“It’s much less expensive to do it family style than letting staff order off the menu,” Zagor explained. “You can prepare food specifically for the group, and it can be something different from what’s on the menu.”

But some restaurants choose to let staff order shift meals from the regular menu. While this style tends to cost more, it comes with its own set of benefits, he said.

“The staff can be continually aware of what the restaurant is selling if they can order off the menu.”

Whether everyone eats as a group or workers order individual meals, there’s one rule that applies to all shift meals: You must feed your staff something delicious.

“You should never serve anything from your kitchen that you’re not proud of, whether that’s to an employee or a guest. The positive effects of employee meals can quickly get reversed if you make it a lousy experience,” he said.

Should you charge for shift meals?

Restaurants shouldn’t profit from shift meals for employees, but they don’t have to take a total loss, either. Some restaurants choose to charge staff a small amount to cover some of the cost of their food.

“In a perfect world, the shift meal should be free, but it depends on the restaurant’s financial status,” said Zagor. “It’s very common to have a nominal deduction from workers’ paychecks, usually a few dollars.”

However, charging for the shift meal can complicate your policy. If an employee doesn’t want the meal for any reason, you can’t charge them for it.

“There are employees who will say ‘I keep kosher’ or ‘I’m vegetarian,’ and that can make the policy difficult,” said Zagor.

Another thing to consider: Who’s required to pay? Zagor advised against charging back-of-house staff for an important reason.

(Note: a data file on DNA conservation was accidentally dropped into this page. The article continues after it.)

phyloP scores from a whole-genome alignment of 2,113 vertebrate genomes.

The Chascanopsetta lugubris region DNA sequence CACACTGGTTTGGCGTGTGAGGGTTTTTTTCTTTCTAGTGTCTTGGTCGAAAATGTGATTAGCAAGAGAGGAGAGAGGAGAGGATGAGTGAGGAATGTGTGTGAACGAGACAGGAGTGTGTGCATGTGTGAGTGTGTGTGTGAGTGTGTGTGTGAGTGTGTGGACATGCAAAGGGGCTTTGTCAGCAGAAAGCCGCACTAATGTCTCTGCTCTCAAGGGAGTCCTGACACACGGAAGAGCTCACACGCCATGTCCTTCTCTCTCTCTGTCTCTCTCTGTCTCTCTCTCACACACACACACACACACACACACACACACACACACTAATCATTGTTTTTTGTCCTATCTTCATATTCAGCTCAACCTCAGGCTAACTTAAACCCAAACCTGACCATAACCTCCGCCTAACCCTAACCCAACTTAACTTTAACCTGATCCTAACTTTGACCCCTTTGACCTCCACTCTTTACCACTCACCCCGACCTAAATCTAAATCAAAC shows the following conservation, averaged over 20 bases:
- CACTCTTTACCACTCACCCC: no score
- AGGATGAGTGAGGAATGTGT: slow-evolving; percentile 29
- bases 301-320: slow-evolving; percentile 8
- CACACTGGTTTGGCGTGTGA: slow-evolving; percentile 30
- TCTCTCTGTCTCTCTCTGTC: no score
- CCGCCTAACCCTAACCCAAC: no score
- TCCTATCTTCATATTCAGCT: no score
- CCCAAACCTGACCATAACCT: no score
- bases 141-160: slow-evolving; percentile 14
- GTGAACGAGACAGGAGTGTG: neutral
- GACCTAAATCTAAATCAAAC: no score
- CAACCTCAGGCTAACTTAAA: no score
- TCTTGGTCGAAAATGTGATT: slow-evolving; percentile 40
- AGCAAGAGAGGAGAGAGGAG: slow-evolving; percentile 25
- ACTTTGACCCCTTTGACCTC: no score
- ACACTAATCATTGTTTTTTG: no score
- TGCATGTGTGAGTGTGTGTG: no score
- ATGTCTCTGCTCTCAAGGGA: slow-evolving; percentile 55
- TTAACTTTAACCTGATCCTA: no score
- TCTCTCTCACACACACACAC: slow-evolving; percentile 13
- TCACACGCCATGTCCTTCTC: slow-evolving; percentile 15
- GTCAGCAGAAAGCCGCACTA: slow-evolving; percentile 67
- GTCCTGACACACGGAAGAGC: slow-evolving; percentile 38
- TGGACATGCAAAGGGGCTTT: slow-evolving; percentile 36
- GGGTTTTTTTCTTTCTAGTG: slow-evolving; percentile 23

“Kitchen employees should be tasting the things they cook. Many restaurants keep the meal policy for back-of-the-house employees fairly informal. You shouldn’t have a strict policy for people who are required to eat as part of their jobs,” he said.

Must-have details in your meal policy

After you develop the general framework for shift meals at your restaurant, you’ll need to nail down the details about exactly what’s included. Start by determining if any foods should be off-limits to the staff, said Zagor.

“There are always items that are exclusionary for employees. Racks of lamb, lobster tails, steak — basically anything that’s labor intense or high in cost.”

Next, think about beverages. Obviously, staff need access to water, but what else is allowed?

“Generally, the policy is that staff can have coffee, tea, soda from the gun and tap water. Anything else starts to create cost concerns,” said Zagor.

Sometimes staff would rather eat at home. Should you let them take their shift meal to go? Not a good idea, said Zagor.

“You don’t want employees in the habit of carrying food out because you don’t want to be constantly wondering what’s in everyone’s bags and whether the food’s an employee meal or something they grabbed from the kitchen,” said Zagor.

There’s no right or wrong answer to any of these questions, but you need to make a decision and put the policy in writing.

Related: How to staff correctly for restaurant online order volume

Let the benefit grow

Everyone on staff works hard to keep your guests happy. While you might want to show your appreciation for their efforts with a generous shift meal policy, it’s a good idea to start with a modest offering, said Zagor.

“Remember, this is a benefit, and it’s very difficult to take away a benefit after it’s been given. Make sure you’re comfortable with your policy before you offer it to staff because taking away benefits creates a lot of negatives,” he said.

So if you start off with policy that shift meals cost a nominal fee, and you’re able to offer the food complimentary down the road, your staff will be thrilled. But if you reverse that, and start charging for meals that used to be free, morale will plummet.

“You never want staff to say, ‘I work in a food business and they don’t want me to eat.’ But you have to do what’s comfortable for you from a cost perspective,” said Zagor.

Make a shift meal win-win plan

Now that you know about the benefits and you can see that you have some choices, you’re ready to put together a shift plan that makes your employees happy (remember that 67 percent stat), doesn’t break the bank and may increase your bottom line. And the power of food shouldn’t be forgotten. Oscar Wilde was right when he said, “After a good dinner one can forgive anybody, even one’s own relatives,” and for many restaurants their workers do become family.